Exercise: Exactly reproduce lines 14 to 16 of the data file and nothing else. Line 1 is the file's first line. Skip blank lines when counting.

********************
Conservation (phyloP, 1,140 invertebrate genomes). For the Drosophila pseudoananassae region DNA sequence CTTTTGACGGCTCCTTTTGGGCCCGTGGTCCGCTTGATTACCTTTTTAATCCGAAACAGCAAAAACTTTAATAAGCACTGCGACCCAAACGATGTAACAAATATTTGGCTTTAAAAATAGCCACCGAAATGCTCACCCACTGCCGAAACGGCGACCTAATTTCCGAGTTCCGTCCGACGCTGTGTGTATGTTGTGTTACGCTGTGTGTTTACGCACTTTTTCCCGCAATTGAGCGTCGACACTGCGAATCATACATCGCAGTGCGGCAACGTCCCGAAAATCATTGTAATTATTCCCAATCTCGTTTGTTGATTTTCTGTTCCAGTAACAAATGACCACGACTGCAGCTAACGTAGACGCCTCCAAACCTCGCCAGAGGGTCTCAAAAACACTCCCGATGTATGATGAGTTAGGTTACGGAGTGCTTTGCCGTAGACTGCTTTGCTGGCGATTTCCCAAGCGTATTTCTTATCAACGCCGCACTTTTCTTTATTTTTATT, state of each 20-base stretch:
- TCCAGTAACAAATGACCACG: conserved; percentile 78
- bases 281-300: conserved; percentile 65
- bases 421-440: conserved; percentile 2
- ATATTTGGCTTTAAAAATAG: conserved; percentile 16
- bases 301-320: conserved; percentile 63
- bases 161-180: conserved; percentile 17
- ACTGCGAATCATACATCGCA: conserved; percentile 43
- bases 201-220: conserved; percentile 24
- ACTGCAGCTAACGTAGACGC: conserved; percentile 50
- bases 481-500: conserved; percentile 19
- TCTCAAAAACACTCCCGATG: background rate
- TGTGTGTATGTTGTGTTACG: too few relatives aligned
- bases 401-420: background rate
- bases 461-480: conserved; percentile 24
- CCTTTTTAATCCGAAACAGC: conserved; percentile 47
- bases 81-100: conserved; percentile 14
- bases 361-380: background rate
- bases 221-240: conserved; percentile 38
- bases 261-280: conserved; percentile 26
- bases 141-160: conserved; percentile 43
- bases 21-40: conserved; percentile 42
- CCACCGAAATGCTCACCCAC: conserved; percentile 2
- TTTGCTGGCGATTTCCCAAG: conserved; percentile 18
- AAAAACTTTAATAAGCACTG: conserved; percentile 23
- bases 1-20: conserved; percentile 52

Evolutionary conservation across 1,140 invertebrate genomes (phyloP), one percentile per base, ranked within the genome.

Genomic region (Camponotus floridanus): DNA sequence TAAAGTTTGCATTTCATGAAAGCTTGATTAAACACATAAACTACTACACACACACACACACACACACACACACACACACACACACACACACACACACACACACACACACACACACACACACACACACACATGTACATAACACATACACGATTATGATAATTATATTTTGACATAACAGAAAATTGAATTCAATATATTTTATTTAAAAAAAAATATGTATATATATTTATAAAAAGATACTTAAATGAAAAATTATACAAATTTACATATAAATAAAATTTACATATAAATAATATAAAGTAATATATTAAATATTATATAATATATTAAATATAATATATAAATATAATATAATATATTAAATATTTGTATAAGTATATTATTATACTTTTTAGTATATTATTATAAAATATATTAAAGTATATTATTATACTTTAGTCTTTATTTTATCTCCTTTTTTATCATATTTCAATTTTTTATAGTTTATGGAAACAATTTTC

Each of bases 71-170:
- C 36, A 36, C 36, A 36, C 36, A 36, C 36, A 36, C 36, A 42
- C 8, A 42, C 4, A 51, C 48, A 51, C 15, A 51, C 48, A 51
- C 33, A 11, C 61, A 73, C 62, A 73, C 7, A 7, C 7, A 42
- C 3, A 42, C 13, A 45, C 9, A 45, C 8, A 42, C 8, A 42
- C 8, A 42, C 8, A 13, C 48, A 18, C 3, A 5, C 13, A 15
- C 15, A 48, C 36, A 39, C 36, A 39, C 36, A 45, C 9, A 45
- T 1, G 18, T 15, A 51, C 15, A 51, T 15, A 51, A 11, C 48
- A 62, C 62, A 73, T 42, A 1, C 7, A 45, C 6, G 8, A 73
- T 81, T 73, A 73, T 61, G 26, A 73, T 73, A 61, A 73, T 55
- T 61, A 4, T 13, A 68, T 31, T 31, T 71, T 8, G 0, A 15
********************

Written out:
- bases 401-420: background rate
- bases 461-480: conserved; percentile 24
- CCTTTTTAATCCGAAACAGC: conserved; percentile 47